COMPARATIVE EXAMPLE 1

In 460 g of MEK were dissolved 200 g of 2,4-tolylene diisocyanate, 260 g of phenol, and 2 g of 2-methylimidazole to prepare a solution of a concentration of 50% by weight. In the same manner as in Example 1, the solution was stirred at 70 C. for 5 hours and the infrared absorption spectrum was measured to find that the isocyanate group had been masked. Then, a varnish was prepared by adding, to this solution, 400 g of diglycicyl ether having an average molecular weight of about 380, an epoxy equivalent of about 190, and an alcoholic hydroxyl equivalent of zero obtained by the reaction of Bisphenol A and epichlorohydrin. In quite the same manner as in Example 1, a glass cloth was impregnated with this varnish, dried and pressed to obtain a double copper-clad laminate having a thickness of 1.6 mm. However, many voids were formed in this double copper-clad laminate, and accordingly it was quite inferior in mechanical strength, soldering heat-resistance, etc. and could not be used practically.

COMPARATIVE EXAMPLE 2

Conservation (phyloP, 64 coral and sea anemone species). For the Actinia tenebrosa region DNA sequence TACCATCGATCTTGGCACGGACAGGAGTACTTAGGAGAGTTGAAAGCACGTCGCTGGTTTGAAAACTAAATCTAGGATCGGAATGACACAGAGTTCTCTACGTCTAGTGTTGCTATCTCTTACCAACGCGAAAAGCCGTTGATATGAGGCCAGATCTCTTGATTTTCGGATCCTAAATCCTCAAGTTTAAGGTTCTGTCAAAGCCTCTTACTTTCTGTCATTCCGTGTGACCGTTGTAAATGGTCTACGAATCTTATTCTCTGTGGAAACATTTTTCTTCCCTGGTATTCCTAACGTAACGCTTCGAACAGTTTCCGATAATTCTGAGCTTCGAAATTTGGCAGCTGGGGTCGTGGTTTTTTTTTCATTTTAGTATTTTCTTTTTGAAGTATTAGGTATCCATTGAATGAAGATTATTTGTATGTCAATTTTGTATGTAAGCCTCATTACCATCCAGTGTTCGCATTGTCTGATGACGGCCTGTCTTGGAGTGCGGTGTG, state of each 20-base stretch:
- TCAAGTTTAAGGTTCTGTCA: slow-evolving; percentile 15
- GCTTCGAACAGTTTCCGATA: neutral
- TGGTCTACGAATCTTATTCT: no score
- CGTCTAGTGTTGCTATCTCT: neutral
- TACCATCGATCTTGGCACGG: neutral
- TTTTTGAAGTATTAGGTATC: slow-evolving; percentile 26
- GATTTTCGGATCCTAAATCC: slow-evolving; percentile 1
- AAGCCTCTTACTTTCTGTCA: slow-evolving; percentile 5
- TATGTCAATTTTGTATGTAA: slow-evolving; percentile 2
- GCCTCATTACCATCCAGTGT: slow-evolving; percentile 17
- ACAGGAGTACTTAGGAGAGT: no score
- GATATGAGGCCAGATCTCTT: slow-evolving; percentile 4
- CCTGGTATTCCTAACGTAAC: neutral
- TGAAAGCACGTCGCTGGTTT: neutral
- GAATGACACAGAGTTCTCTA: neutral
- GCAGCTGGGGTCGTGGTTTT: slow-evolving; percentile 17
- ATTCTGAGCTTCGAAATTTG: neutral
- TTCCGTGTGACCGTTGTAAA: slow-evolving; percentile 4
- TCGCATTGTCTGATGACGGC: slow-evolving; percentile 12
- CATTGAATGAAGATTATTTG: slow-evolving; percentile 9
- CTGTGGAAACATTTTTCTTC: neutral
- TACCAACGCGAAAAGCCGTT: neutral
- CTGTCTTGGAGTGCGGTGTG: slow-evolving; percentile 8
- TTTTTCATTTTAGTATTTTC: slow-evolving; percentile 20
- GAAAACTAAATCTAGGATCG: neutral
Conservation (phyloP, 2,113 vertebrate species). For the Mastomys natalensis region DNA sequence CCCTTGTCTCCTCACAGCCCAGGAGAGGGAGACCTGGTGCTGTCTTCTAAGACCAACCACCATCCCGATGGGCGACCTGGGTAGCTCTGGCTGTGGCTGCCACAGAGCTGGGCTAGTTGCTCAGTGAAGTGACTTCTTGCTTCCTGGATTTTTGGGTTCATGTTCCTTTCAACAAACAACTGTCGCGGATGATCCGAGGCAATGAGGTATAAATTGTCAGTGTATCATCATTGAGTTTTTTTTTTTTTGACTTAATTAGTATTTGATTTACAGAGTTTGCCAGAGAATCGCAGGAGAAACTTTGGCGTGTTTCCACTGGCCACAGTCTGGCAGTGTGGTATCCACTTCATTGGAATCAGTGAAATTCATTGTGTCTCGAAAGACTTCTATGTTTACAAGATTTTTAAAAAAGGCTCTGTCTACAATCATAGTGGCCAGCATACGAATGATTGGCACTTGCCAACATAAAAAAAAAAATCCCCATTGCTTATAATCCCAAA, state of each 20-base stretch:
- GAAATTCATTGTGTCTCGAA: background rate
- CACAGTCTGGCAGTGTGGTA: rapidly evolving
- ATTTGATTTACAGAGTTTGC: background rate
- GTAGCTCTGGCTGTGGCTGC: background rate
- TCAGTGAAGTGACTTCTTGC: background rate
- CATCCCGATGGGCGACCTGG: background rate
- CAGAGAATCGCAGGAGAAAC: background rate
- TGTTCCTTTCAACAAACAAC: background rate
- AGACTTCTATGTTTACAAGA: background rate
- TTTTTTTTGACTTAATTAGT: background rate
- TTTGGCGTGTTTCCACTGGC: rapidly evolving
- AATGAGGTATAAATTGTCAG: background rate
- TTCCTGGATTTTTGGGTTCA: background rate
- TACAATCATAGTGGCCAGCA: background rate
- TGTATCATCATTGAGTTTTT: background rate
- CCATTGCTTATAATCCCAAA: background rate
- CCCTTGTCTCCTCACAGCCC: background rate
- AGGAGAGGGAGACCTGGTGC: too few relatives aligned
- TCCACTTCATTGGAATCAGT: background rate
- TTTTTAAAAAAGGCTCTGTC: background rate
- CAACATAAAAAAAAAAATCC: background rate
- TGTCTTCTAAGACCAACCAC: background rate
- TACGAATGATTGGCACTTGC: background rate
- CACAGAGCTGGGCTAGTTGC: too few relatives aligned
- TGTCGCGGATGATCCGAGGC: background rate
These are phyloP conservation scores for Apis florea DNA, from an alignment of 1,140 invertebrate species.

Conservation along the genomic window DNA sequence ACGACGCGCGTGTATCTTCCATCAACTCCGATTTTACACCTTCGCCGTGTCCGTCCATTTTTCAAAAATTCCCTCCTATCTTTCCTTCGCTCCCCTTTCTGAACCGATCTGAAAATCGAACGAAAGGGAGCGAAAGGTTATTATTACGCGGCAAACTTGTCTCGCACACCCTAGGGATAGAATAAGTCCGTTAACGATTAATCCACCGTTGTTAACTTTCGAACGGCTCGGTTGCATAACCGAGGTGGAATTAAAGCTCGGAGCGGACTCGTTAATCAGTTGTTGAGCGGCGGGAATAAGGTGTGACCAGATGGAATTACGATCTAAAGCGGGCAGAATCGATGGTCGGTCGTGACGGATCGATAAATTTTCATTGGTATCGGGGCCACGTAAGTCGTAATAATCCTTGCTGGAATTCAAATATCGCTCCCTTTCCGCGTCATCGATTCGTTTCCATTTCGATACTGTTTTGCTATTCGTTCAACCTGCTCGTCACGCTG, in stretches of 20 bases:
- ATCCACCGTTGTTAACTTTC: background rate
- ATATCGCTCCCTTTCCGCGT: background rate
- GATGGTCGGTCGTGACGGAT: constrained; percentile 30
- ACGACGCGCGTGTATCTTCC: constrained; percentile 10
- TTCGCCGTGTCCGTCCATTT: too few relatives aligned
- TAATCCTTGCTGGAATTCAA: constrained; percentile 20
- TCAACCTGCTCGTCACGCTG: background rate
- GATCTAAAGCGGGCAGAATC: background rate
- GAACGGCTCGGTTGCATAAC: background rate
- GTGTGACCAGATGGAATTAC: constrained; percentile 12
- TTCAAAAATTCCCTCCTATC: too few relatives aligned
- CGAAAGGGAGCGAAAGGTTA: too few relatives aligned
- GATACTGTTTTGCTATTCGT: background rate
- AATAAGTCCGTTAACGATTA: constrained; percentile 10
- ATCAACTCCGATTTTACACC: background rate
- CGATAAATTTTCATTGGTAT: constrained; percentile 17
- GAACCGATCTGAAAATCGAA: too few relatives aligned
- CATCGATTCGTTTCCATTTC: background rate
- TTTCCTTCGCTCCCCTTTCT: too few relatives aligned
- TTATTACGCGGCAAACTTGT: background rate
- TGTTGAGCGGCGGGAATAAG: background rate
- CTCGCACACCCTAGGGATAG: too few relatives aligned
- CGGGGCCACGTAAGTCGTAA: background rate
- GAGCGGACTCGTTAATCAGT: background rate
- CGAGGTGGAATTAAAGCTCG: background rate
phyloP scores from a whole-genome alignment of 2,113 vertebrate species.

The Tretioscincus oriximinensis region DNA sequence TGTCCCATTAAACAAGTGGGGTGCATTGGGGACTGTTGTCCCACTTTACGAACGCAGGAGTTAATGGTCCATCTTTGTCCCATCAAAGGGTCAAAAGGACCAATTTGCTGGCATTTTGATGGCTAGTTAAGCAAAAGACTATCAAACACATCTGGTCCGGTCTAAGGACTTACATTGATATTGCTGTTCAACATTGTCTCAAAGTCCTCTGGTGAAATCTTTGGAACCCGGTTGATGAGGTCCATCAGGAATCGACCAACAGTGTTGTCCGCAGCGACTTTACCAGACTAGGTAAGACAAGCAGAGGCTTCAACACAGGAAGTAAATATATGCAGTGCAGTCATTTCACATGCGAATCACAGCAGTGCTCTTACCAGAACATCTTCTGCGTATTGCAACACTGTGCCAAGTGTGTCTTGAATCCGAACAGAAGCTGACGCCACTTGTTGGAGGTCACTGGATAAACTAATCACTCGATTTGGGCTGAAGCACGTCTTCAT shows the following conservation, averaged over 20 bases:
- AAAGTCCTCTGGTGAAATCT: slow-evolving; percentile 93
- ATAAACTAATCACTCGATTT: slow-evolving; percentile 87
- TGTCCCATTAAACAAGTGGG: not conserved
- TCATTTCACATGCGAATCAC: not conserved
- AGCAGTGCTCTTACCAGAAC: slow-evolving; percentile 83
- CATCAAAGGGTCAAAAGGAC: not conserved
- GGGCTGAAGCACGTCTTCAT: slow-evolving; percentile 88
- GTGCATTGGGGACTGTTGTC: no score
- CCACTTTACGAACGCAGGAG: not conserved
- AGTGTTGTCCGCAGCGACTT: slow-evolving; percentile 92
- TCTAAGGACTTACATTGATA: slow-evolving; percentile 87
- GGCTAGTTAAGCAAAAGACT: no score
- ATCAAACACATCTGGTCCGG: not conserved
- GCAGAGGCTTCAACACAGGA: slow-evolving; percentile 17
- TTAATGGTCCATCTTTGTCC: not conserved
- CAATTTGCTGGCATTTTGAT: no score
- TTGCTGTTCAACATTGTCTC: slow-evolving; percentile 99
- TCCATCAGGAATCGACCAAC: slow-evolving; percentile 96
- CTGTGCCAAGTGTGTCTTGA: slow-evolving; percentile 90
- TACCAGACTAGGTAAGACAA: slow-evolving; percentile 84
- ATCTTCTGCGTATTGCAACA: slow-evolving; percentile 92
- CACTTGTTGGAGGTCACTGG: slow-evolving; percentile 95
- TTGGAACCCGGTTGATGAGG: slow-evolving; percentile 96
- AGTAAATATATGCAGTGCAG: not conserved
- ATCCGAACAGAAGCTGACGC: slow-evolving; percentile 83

In 700 g of MEK were dissolved 100 g of 2,4-tolylene diisocyanate, 600 g of diglycidyl ether having an average molecular weight of about 950, an epoxy equivalent of about 480, and an alcoholic hydroxyl equivalent of about 500 obtained by the reaction of Bisphenol A and epichlorohydrin, and 1 g of 2-methylimidazole to prepare a varnish of a concentration of 50% by weight.

Without heating nor stirring this varnish, glass cloth was impregnated with this varnish, dried and press-molded in the same manner as in Example 1 to obtain a copper-clad laminate. As shown in Table 2, this copper-clad laminate was so poor in moisture resistance that, when boiled for 30 minutes and then allowed to float on molten solder at 260 C., blisters occured in 20 seconds or less. This is probably because the isocyanate group was not masked beforehand, and hence, many free isocyanate groups remained in the final cured product. Further, as shown in Table 1, this prepreg showed a very great change with the lapse of time of flow of resin, and therefore, the flow reached 1/5 of the initial value in 5 hours.

COMPARATIVE EXAMPLE 3